d. 11:2. (close)
369. Muhkam means, (1) that which has been made secure from change or alteration; (2) that in which there is no ambiguity or possibility of doubt; (3) that which is clear in meaning and decisive in exposition and (4) a verse which embodies a teaching special to the Qur’an (Mufradat & Lane). (close)
370. Umm means, (1) mother; (2) source or origin or basis of a thing; (3) anything which is a means of sustenance and support or of reformation and correction for another; (4) anything to which other things around it are linked (Aqrab & Mufradat). (close)
e. 39:24. (close)
371. Mutashabih is used about (1) that phrase, sentence or verse which is susceptible of different, though concordant, interpretations; (2) that whose parts resemble or are concordant with one another; (3) that whose true significance bears a similarity to a sense which is not meant; (4) that of which the true meaning is known only by referring it to what is termed Muhkam; (5) that which cannot be rightly understood without repeated consideration; (6) a verse which contains teaching corresponding to or resembling those contained in the previous revealed Scriptures (Mufradat). (close)
a. 7:54; 18:79. (close)
372. Ta’wil means, (1) interpretation or explanation; (2) conjecture about the meaning of a speech or writing; (3) turning away a speech or writing from its right interpretation; (4) interpretation of a dream; (5) end, result or sequel of a thing (Lane). In this verse the word occurs twice; in the former place it gives the second or the third meaning, while in the latter it gives the first or the fifth meaning. (close)
b. 4:163. (close)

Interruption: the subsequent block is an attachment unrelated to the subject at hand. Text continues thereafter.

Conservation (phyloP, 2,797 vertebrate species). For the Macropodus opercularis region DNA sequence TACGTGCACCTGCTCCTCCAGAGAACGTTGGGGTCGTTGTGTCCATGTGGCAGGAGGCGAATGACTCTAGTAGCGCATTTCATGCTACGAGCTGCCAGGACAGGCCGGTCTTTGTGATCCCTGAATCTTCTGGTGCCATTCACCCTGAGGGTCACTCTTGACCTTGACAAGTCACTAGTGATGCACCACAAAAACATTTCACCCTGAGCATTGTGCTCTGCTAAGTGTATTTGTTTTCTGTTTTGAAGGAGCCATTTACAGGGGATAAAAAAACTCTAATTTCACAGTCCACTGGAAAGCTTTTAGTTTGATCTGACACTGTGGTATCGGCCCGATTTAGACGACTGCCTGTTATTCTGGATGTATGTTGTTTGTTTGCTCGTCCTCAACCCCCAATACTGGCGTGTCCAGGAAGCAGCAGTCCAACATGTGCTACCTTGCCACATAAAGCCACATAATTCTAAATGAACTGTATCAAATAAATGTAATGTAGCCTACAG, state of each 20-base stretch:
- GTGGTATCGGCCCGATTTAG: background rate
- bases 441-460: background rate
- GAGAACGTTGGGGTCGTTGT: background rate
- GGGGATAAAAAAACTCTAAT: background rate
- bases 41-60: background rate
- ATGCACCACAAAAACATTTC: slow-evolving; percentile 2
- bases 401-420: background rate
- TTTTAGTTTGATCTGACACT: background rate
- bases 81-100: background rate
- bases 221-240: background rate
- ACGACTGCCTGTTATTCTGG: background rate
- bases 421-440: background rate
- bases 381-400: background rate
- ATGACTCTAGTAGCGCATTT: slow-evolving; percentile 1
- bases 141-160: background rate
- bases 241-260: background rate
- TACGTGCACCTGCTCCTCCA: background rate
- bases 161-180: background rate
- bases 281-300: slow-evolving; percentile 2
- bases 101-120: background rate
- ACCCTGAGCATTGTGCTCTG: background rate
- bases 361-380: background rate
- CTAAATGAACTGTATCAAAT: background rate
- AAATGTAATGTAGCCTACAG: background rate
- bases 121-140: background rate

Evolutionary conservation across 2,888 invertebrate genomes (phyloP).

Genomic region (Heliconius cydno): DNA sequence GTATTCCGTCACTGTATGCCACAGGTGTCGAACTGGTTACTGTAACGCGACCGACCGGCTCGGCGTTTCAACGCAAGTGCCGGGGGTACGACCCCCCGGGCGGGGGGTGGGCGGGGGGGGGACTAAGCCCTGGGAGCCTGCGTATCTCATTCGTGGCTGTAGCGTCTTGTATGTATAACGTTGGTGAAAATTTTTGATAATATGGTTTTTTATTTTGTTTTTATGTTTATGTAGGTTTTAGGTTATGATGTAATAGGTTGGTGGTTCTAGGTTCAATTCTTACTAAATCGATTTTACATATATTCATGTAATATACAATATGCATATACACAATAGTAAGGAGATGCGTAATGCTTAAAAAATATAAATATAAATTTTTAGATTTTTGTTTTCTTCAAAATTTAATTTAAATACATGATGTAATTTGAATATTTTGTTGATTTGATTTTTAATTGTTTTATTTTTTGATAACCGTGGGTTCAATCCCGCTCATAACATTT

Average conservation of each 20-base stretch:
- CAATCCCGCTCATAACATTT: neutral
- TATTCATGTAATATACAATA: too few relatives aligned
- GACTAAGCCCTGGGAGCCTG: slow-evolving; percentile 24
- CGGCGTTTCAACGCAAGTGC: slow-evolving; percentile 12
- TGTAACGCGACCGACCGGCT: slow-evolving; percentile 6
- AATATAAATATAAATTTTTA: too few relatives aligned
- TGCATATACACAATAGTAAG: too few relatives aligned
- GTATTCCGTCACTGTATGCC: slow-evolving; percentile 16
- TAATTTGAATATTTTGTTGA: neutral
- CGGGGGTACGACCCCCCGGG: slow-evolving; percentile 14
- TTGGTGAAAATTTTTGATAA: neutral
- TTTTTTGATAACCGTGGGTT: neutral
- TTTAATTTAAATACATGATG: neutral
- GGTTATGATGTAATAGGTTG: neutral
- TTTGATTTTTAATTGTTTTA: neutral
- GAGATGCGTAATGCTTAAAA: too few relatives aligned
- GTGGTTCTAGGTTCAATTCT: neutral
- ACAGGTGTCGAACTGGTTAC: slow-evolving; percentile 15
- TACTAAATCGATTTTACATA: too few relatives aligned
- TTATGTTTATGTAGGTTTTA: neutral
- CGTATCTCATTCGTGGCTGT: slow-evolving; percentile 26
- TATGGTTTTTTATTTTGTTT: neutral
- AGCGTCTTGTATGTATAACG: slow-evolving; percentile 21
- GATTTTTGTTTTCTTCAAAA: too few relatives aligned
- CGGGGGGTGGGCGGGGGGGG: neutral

373. The verse lays down the golden rule that, in order to prove a controversial point, the decisive and clearly worded parts of a Scripture should be taken into consideration, and if these are found to contradict the construction put upon a certain ambiguous passage that passage should be so interpreted as to make it harmonize with the decisive and clearly worded parts of the text. According to the verse, the Qur’an has two sets of verses. Some are Muhkam (firm and decisive in meaning) and others Mutashabih (capable of different interpretations). The right way to interpret a Mutashabih verse is that only such interpretation of it should be accepted as agrees with the verses that are Muhkam. In 39:24 the whole of the Qur’an is called Mutashabih and in 11:2 all the Quranic verses have been described as Muhkam. This should not be taken as contradicting the verse under comment, according to which some verses of the Qur’an are Muhkam and others Mutashabih. So far as the real significance of the Quranic verses is concerned the whole of the Qur’an is Muhkam, in that all its verses contain decisive and eternal truths. In another sense, however, the whole of the Qur’an is Mutashabih inasmuch as the Quranic verses have been so worded as to give at one and the same time, several meanings equally true and good. The Qur’an is also Mutashabih (mutually resembling) in the sense that there is no contradiction or inconsistency in it, its different verses supporting one another. But parts of it are certainly Muhkam and others Mutashabih for different readers according to their knowledge, mental make up and natural capacities, as the present verse points out. As regards prophecies, those that are couched in plain and direct language, susceptible of only one meaning, would be regarded as Muhkam and those that are described in figurative or metaphorical language, capable of more than one interpretation, would be regarded as Mutashabih. The prophecies described in metaphorical language should, therefore, be interpreted in the light of the prophecies that are clearly and literally fulfilled and also in the light of the basic and fundamental principles of Islam. For Muhkam prophecies, the reader is referred to 58:22; whereas 28:86 contains a Mutashabih prophecy. The term Muhkam may also be applied to such verses as embody full and complete commandments while Mutashabih verses are those which give only part of a certain commandment, and are required to be read in conjunction with other verses to make a complete injunction. Muhkamat (decisive verses) generally deal with the Law and the doctrines of Faith, while Mutashabihat generally deal with topics of secondary importance or describe incidents in the lives of Prophets or the history of peoples and, while so doing, sometimes make use of idioms and phrases capable of different meanings. Such verses should not be so interpreted as to contradict the clearly worded tenets of the Faith. It may be noted here that the use of metaphors, the main basis of Mutashabih verses in religious Scriptures, is necessary in order to assure vastness of meaning in the fewest of words, to add beauty and grace to the style, and to provide for the people a trial without which spiritual development and perfection are not possible. (close)